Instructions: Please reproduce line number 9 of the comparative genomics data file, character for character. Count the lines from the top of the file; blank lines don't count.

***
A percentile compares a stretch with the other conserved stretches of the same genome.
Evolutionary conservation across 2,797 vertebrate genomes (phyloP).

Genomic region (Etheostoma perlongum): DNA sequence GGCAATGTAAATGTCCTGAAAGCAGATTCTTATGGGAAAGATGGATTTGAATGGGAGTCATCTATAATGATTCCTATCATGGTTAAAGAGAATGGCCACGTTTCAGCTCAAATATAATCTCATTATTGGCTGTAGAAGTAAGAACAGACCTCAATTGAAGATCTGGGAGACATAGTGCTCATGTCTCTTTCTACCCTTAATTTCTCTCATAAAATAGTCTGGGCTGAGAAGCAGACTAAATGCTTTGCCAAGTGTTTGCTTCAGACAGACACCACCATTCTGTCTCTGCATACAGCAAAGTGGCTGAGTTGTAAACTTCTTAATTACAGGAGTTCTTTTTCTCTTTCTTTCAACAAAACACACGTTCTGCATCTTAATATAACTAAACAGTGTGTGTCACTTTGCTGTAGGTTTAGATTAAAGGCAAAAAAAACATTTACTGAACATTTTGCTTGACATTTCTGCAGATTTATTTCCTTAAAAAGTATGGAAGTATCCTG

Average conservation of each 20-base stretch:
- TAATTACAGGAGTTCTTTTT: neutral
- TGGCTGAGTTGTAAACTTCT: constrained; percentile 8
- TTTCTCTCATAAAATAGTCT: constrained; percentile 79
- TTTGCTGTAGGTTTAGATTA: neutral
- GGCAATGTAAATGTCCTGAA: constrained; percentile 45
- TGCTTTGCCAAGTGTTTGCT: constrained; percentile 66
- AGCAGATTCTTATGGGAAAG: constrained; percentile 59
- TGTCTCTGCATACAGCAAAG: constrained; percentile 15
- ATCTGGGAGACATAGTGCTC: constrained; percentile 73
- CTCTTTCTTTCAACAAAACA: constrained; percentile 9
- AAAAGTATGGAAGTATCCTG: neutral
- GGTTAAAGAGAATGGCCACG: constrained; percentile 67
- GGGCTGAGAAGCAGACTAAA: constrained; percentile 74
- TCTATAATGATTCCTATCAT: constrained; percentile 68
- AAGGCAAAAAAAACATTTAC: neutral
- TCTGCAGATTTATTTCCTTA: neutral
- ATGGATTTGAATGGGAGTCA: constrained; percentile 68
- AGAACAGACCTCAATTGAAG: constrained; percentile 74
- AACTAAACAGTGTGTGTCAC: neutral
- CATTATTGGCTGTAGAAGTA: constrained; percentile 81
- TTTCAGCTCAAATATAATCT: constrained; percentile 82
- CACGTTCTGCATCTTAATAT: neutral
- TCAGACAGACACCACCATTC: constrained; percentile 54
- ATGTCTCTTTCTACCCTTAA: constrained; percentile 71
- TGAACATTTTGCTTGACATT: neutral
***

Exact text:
- GGCAATGTAAATGTCCTGAA: constrained; percentile 45